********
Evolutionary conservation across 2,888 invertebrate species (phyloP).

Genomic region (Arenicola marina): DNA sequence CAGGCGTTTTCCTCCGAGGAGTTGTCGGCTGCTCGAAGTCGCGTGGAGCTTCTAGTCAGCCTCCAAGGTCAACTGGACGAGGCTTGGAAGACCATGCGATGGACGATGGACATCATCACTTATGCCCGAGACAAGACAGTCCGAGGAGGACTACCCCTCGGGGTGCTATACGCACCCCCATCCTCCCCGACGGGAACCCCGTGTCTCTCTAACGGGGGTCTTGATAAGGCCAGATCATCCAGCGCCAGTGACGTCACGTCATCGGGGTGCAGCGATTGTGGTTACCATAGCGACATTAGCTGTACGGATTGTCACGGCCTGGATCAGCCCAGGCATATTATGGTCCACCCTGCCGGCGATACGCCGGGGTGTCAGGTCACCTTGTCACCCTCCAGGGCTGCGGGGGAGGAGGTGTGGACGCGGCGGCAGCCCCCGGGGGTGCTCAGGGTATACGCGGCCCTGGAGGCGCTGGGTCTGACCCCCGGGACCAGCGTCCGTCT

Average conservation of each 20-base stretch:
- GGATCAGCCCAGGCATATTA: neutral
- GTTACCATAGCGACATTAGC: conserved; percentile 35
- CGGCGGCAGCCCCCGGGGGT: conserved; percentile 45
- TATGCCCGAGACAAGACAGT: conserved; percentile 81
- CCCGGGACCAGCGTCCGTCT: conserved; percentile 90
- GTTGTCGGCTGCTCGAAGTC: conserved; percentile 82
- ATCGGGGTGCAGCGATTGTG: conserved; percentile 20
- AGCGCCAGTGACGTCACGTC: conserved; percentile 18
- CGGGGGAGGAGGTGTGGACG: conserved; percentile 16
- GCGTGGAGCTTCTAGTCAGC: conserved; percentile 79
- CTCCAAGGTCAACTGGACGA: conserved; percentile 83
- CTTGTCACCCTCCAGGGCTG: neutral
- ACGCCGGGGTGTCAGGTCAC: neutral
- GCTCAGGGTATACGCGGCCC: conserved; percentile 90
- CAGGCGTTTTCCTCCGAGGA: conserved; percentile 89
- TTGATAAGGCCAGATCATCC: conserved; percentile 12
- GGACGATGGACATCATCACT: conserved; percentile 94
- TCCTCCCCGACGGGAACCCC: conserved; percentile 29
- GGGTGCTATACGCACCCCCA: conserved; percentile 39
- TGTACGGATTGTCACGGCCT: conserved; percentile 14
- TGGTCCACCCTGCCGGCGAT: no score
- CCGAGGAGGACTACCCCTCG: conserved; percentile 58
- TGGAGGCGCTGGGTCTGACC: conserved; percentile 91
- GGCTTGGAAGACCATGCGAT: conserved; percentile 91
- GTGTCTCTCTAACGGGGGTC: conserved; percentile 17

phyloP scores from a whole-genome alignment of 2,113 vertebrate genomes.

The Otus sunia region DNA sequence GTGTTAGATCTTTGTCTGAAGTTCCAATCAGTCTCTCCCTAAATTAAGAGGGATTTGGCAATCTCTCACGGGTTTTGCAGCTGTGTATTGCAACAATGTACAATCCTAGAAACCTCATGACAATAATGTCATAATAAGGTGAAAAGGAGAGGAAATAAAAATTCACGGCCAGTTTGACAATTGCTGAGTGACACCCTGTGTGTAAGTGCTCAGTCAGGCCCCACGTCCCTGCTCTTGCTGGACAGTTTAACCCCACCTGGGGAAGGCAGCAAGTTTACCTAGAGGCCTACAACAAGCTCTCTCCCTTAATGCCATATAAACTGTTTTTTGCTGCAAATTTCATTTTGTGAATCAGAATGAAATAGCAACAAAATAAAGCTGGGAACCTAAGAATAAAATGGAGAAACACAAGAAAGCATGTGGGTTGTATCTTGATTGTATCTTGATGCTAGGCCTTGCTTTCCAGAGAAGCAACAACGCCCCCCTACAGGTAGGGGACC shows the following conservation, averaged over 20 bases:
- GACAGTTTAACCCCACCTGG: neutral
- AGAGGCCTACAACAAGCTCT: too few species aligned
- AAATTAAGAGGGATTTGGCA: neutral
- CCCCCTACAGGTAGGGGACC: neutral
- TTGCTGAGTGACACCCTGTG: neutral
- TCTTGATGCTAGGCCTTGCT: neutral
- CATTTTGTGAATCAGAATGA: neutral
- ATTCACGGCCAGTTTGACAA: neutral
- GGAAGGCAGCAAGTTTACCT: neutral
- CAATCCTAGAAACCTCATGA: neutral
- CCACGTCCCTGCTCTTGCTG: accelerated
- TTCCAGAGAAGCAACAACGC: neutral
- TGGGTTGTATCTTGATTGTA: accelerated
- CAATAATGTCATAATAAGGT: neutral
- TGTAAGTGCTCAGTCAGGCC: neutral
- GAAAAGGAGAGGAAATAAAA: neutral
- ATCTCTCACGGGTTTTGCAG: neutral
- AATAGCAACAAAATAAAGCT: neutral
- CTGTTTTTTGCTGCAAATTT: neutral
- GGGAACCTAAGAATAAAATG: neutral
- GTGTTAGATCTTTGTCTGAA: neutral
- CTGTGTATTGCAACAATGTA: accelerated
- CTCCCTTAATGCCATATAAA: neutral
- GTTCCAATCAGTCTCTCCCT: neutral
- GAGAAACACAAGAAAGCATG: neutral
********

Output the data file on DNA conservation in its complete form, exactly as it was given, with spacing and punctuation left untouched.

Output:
Evolutionary conservation across 2,888 invertebrate species (phyloP).

Genomic region (Arenicola marina): DNA sequence CAGGCGTTTTCCTCCGAGGAGTTGTCGGCTGCTCGAAGTCGCGTGGAGCTTCTAGTCAGCCTCCAAGGTCAACTGGACGAGGCTTGGAAGACCATGCGATGGACGATGGACATCATCACTTATGCCCGAGACAAGACAGTCCGAGGAGGACTACCCCTCGGGGTGCTATACGCACCCCCATCCTCCCCGACGGGAACCCCGTGTCTCTCTAACGGGGGTCTTGATAAGGCCAGATCATCCAGCGCCAGTGACGTCACGTCATCGGGGTGCAGCGATTGTGGTTACCATAGCGACATTAGCTGTACGGATTGTCACGGCCTGGATCAGCCCAGGCATATTATGGTCCACCCTGCCGGCGATACGCCGGGGTGTCAGGTCACCTTGTCACCCTCCAGGGCTGCGGGGGAGGAGGTGTGGACGCGGCGGCAGCCCCCGGGGGTGCTCAGGGTATACGCGGCCCTGGAGGCGCTGGGTCTGACCCCCGGGACCAGCGTCCGTCT

Average conservation of each 20-base stretch:
- GGATCAGCCCAGGCATATTA: neutral
- GTTACCATAGCGACATTAGC: conserved; percentile 35
- CGGCGGCAGCCCCCGGGGGT: conserved; percentile 45
- TATGCCCGAGACAAGACAGT: conserved; percentile 81
- CCCGGGACCAGCGTCCGTCT: conserved; percentile 90
- GTTGTCGGCTGCTCGAAGTC: conserved; percentile 82
- ATCGGGGTGCAGCGATTGTG: conserved; percentile 20
- AGCGCCAGTGACGTCACGTC: conserved; percentile 18
- CGGGGGAGGAGGTGTGGACG: conserved; percentile 16
- GCGTGGAGCTTCTAGTCAGC: conserved; percentile 79
- CTCCAAGGTCAACTGGACGA: conserved; percentile 83
- CTTGTCACCCTCCAGGGCTG: neutral
- ACGCCGGGGTGTCAGGTCAC: neutral
- GCTCAGGGTATACGCGGCCC: conserved; percentile 90
- CAGGCGTTTTCCTCCGAGGA: conserved; percentile 89
- TTGATAAGGCCAGATCATCC: conserved; percentile 12
- GGACGATGGACATCATCACT: conserved; percentile 94
- TCCTCCCCGACGGGAACCCC: conserved; percentile 29
- GGGTGCTATACGCACCCCCA: conserved; percentile 39
- TGTACGGATTGTCACGGCCT: conserved; percentile 14
- TGGTCCACCCTGCCGGCGAT: no score
- CCGAGGAGGACTACCCCTCG: conserved; percentile 58
- TGGAGGCGCTGGGTCTGACC: conserved; percentile 91
- GGCTTGGAAGACCATGCGAT: conserved; percentile 91
- GTGTCTCTCTAACGGGGGTC: conserved; percentile 17

phyloP scores from a whole-genome alignment of 2,113 vertebrate genomes.

The Otus sunia region DNA sequence GTGTTAGATCTTTGTCTGAAGTTCCAATCAGTCTCTCCCTAAATTAAGAGGGATTTGGCAATCTCTCACGGGTTTTGCAGCTGTGTATTGCAACAATGTACAATCCTAGAAACCTCATGACAATAATGTCATAATAAGGTGAAAAGGAGAGGAAATAAAAATTCACGGCCAGTTTGACAATTGCTGAGTGACACCCTGTGTGTAAGTGCTCAGTCAGGCCCCACGTCCCTGCTCTTGCTGGACAGTTTAACCCCACCTGGGGAAGGCAGCAAGTTTACCTAGAGGCCTACAACAAGCTCTCTCCCTTAATGCCATATAAACTGTTTTTTGCTGCAAATTTCATTTTGTGAATCAGAATGAAATAGCAACAAAATAAAGCTGGGAACCTAAGAATAAAATGGAGAAACACAAGAAAGCATGTGGGTTGTATCTTGATTGTATCTTGATGCTAGGCCTTGCTTTCCAGAGAAGCAACAACGCCCCCCTACAGGTAGGGGACC shows the following conservation, averaged over 20 bases:
- GACAGTTTAACCCCACCTGG: neutral
- AGAGGCCTACAACAAGCTCT: too few species aligned
- AAATTAAGAGGGATTTGGCA: neutral
- CCCCCTACAGGTAGGGGACC: neutral
- TTGCTGAGTGACACCCTGTG: neutral
- TCTTGATGCTAGGCCTTGCT: neutral
- CATTTTGTGAATCAGAATGA: neutral
- ATTCACGGCCAGTTTGACAA: neutral
- GGAAGGCAGCAAGTTTACCT: neutral
- CAATCCTAGAAACCTCATGA: neutral
- CCACGTCCCTGCTCTTGCTG: accelerated
- TTCCAGAGAAGCAACAACGC: neutral
- TGGGTTGTATCTTGATTGTA: accelerated
- CAATAATGTCATAATAAGGT: neutral
- TGTAAGTGCTCAGTCAGGCC: neutral
- GAAAAGGAGAGGAAATAAAA: neutral
- ATCTCTCACGGGTTTTGCAG: neutral
- AATAGCAACAAAATAAAGCT: neutral
- CTGTTTTTTGCTGCAAATTT: neutral
- GGGAACCTAAGAATAAAATG: neutral
- GTGTTAGATCTTTGTCTGAA: neutral
- CTGTGTATTGCAACAATGTA: accelerated
- CTCCCTTAATGCCATATAAA: neutral
- GTTCCAATCAGTCTCTCCCT: neutral
- GAGAAACACAAGAAAGCATG: neutral